Its USP is the three-position fork and shock TwinLoc system, giving Open, Traction and Short Travel Climb mode settings.
In open mode the frame has 130mm of travel, and the fork 140mm while selecting the traction mode reduces the frame’s travel to 90mm and keeps the fork open.
In the lockout mode both are locked. I only used the system once in testing, up the steep access road to the Llanberis path — with motor added assistance, pedalling efficiency was rarely an issue. As such, the TwinLoc lever was a largely unused addition to a busy handlebar and forced the Fox Transfer post’s lever into an ungainly position.
The super-structure around the motor has to be beefyRussell Burton / Immediate Media
Scott uses Bosch’s Purion Display, which gives battery and power level info, along with selectable data on speed or range. It’s mounted next to the grips, so also allows you to change power mode without releasing your grip.
While this is handy, the mode selection buttons give very little feedback and with thicker gloves need a good jab to work. The display is clear, and with a micro USB port, can be checked with diagnostic software if anything goes wrong.
The Bosch’s power delivery is much more punchy than the Brose motor, and the assistance comes much quicker, most of the time. Occasionally it can get caught out, leaving you without assistance longer than you’d like, but this is infrequent in my experience. The five levels of assistance are handy to have for fine-tuning your battery life, and I didn’t end up caught short on a ride.
Aside from the motor, the Scott was relatively impressive. The suspension on the Genius has been criticised for being too linear, with not enough mid-stroke support, and this is the case here again. However testing it back-to-back against the Specialized Turbo Levo FSR Comp 6Fattie, it actually provided a touch more support, meaning it was happier pumping on the trail, and wallowed less under power — and volume spacers can be added to increase the progression.
Watch how the Scott E-Genius 710 Plus performed against two other e-bikes up Mt. Snowden
Through trail centre twists and turns it’s a lively ride that sustains speed well. While none of the e-bikes I’ve tested have been hugely agile, at average speeds the Genius was fun to ride — happy to be played around with but still stable and confidence inspiring enough to keep you out of trouble in technical terrain.
There are two geometry settings, adjustable with a flip-chip in the linkage design, but I generally rode in Low. While the geometry isn’t particularly long or low (67.5-degree head angle, 441mm reach) the weight of the bike and the confidence up front from the Maxxis Minon DHF tyre meant I rarely felt the need to back off on steep and loose terrain — the extra mass of the bike giving the stability the angles might not.
On the face of it, the tyres are a real highlight on the Genius. Up front the 2.8 Minion DHF is the plus tyre I’ve been waiting for, with a tread pattern that’s a well-deserved favourite in traditional sizes, along with a triple compound build for extra grip in a range of conditions.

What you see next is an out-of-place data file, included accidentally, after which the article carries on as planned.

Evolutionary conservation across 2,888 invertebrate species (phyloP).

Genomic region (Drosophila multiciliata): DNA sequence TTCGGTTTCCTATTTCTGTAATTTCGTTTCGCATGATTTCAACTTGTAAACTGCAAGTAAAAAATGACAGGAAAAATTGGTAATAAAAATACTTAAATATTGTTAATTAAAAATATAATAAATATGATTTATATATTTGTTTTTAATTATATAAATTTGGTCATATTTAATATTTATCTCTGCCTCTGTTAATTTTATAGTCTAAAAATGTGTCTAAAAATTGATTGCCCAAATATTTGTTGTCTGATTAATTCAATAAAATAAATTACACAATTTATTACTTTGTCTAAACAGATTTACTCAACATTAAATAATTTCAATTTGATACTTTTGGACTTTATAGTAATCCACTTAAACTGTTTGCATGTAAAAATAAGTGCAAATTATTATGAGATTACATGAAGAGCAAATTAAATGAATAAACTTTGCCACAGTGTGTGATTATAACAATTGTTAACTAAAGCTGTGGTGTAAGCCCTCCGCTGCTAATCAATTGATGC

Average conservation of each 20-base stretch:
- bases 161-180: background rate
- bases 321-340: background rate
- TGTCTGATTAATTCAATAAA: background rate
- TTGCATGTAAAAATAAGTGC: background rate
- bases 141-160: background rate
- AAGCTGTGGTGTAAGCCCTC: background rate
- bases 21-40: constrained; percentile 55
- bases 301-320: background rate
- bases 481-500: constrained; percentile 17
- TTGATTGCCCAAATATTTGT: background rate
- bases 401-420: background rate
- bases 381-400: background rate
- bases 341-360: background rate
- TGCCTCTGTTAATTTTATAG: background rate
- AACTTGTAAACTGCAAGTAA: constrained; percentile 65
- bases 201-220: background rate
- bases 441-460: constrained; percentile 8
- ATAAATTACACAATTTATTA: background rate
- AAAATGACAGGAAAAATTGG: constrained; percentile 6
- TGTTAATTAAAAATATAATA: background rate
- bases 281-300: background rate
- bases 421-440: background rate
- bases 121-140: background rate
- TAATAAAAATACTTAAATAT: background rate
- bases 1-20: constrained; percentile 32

Out back, the Rekon provides decent amounts of rear wheel traction, ideal for laying down the power. However, I ended up ripping the rear tyre on the rocks while hooning down Snowdon.
Ground clearance isn’t limited by the chainring on the Scott E-Genius 710 PlusRussell Burton / Immediate Media
The tyres are fitted to Syncros wheels, with a decent 40mm internal width. The wheels come tubeless ready, however I needed to re-tape them from new.
At the front of the Genius is a set of Fox 34 Performance Elite forks, with the FIT4 damper. The damper is one of the best out there, and despite not having the slippery smooth Kashima coating, with the extra weight of the motor, I never felt the forks feeling unduly harsh.
However, the 34mm chassis lacks the stiffness of the 35mm chassis that the Yari on the Specialized Turbo Levo FSR Comp 6Fattie and Mondraker e-Crafty R+ provides, so on steep terrain and in higher load corners, there’s some noticeable flex up front.
One of only three routes open to cyclists on Snowden was the bike’s testing groundRussell Burton / Immediate Media
The running gear is all decent Shimano kit, with a mix of SLX and XT, including the widest ranging XT 11-46t cassette. While the range is great, in my experience the 46t sprocket is grumbly, unless your chain is really well lubed.
The XT brakes with 200mm rotors front and rear made pulling up to a stop as prompt as you’d like. While Syncros finishing kit is Scott’s own brand, it’s generally decent quality. A Fox Transfer post finishes off the package nicely.
While the Genius has roots in enduro, the E-Genius was the best all-round bike up against the Specialized Turbo Levo FSR Comp 6Fattie and Mondraker e-Crafty R+ on Snowden. With tuned rear suspension and a headtube slackening angleset installed, save for it’s length, this would be a really attractive, aggressive e-bike. Even as it is, its weight and tyres meant it was confident on nearly every trail I threw at it.
E-Genius 710 Plus
Shimano BR-M8000 XT Disc 200/F and 200/Rmm SM-RT64 CL Rotor
Shimano CS-M8000-11 11-46 T
Miranda Delta 15T +8.65mm
FOX 34 Float Performance Elite Air FIT4
E-Genius 700 Plus / 6061 Alloy custom butted tubes
Formula CL 811
Syncros FL1.5 mini Riser / Alloy 7050 D.B
Shimano XT RD-M8000-GS DM / Shadow Plus / 11 Speed
Riding since the age of 13, Technical Editor Tom has ridden hundreds of bikes over the past few years, from aero race bikes to EWS-ready enduro rigs, with a fair few others in between. Most likely found in the woods practicing his scandi-flicks.